In his book The Age of Discontinuity, Peter Drucker–an Austrian who earned his doctorate at the University of Frankfurt–contrasted the European and American systems of higher education. I was reminded of his remarks by a recent column by Anne Applebaum, in which she defends the Ivy League against charges of elitism.
Here’s what Drucker wrote, way back in 1969:
That so much of American education before Sputnik (and still today, I am afraid) was content with mediocrity and rather smug about it, is a real weakness of our knowledge base. By contrast, one strength of American education is the resistance to any elite monopoly. To be sure, we have institutions that enjoy (deservedly or not) high standing and prestige. But we do not, fortunately, discriminate against the men who receive their training elsewhere. The engineer whose degree is from North Idaho A and M does not regard himself as “inferior” or as “not really an engineer”…The Harvard Law School might like to be a Grande Ecole and to claim for its graduates a preferential position. But American society has never been willing to accept this claim.
It is almost impossible to explain to a European that the strength of American higher education lies in this absence of schools for leaders and schools for followers. It is almost impossible to explain to a European that the engineer with a degree from North Idaho A and M is an engineer and not a draftsman. Yet this is the flexibility that Europe needs in order to overcome the brain drain and to close the technology gap…the European who knows himself competent because he is not accepted as such–because he is not an “Oxbridge” man or because he did not graduate from one of the Grandes Ecoles and become an Inspecteur de Finance in the government service–will continue to emigrate where he will be used according to what he can do rather than according to what he has not done.
In her column here, Applebaum defends the Ivy League against the charges of elitism which are increasingly being made in the political arena and elsewhere, arguing that while attendance at these institutions was once a matter of wealth and family connections, it is now premised largely on true ability.
Even if this premise were correct, if Ivy League admissions officers are in fact excellent judges of talent, would it be wise for a society to base future career paths of its members on evaluations made at the age of 18 or so?..and to premise these career opportunities on attendance at a set of institutions whose total student bodies must necessarily make up a very small proportion of their age groups? Drucker strongly suggests that the answer is no.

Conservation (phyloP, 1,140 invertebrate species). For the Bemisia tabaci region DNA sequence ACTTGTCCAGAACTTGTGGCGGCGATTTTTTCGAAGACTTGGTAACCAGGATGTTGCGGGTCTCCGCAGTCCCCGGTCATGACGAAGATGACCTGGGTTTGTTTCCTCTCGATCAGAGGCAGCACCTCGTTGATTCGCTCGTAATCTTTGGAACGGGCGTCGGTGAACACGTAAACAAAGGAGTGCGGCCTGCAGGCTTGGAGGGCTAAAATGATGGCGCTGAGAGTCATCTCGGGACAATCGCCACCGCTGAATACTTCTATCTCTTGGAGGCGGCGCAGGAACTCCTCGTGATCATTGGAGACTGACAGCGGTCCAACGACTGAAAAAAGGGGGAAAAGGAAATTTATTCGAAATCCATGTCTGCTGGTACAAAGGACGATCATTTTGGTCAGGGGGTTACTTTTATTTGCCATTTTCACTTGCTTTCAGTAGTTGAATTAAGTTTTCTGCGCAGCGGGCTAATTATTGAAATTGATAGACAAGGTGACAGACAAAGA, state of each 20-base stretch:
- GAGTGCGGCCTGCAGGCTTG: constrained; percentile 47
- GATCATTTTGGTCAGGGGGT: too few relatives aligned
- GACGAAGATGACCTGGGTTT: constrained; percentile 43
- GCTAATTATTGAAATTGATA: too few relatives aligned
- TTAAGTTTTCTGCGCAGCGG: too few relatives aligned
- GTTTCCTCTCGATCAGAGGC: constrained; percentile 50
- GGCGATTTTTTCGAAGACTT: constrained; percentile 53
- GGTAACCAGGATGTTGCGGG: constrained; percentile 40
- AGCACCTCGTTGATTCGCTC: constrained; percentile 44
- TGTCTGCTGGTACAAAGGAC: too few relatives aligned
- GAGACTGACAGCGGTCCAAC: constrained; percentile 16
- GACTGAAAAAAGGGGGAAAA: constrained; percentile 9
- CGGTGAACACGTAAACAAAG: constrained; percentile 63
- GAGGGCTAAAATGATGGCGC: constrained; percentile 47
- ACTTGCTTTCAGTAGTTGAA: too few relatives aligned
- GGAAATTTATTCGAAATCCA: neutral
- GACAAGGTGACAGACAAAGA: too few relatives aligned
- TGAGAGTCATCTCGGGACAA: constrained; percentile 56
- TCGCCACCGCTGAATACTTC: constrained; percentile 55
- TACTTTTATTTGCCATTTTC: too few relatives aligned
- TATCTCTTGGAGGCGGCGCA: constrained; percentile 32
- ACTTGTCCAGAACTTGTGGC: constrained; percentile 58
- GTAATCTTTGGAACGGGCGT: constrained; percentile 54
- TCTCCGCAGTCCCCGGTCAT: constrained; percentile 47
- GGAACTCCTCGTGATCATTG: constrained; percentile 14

Applebaum goes so far as to say: “I suspect the “anti-elite-educationism” that Bell predicted is growing now not despite the rise of meritocracy but because of it. The old Establishment was resented, but only because its wealth and power were perceived as undeserved. Those outside could at least feel they were cleverer and savvier, and they could blame their failures on “the system.” Nowadays, successful Americans, however ridiculously lucky they have been, often smugly see themselves as “deserving.” Meanwhile, the less successful are more likely to feel it’s their own fault — or to feel that others feel it’s their fault — even if they have simply been unlucky.”
Actually, being blessed by the elite educational establishment was in the past far less important than it is today, as Drucker’s comments suggest. Except for certain relatively-small industry segments, someone in 1960 or 1970 who was disappointed with his career progress would have been most unlikely to blame it on the fact that he didn’t get into Harvard. And when she suggests that the concerns about elitism that are raised by Tea Party participants, among others, are a function of their individual lack of success, this seems like kind of an ad hominem argument. There are actually many very successful individual who are concerned about increasing elitism, not based on any personal sense of disappointment but on concerns about the direction of our society as a whole. Jonah Goldberg, cited here, observes that “(Applebaum) doesn’t seem to grasp, let alone acknowledge, that it’s only one subset of Ivy Leaguers that seems to bother anybody on the right: the lawyer-social engineers-journalist-activists they churn out by the boatload.” In other words: the people who “think they are entitled to cajole, nudge, command and denigrate the rest of America.”
Actually, while I agree with Goldberg that it is the social engineers who are of the most concern, I also believe that many people are legitimately concerned about the waste of human talent and human spirit that occurs across a wide variety of professions when credentialism becomes excessive and attendance at a few selected institutions is used as a filter for an individual’s lifetime trajectory. Applebaum needs to read Drucker: the referenced book is excellent and the chapters on education are particularly insightful.
Noemie Emery also has thoughts on the Applebaum piece.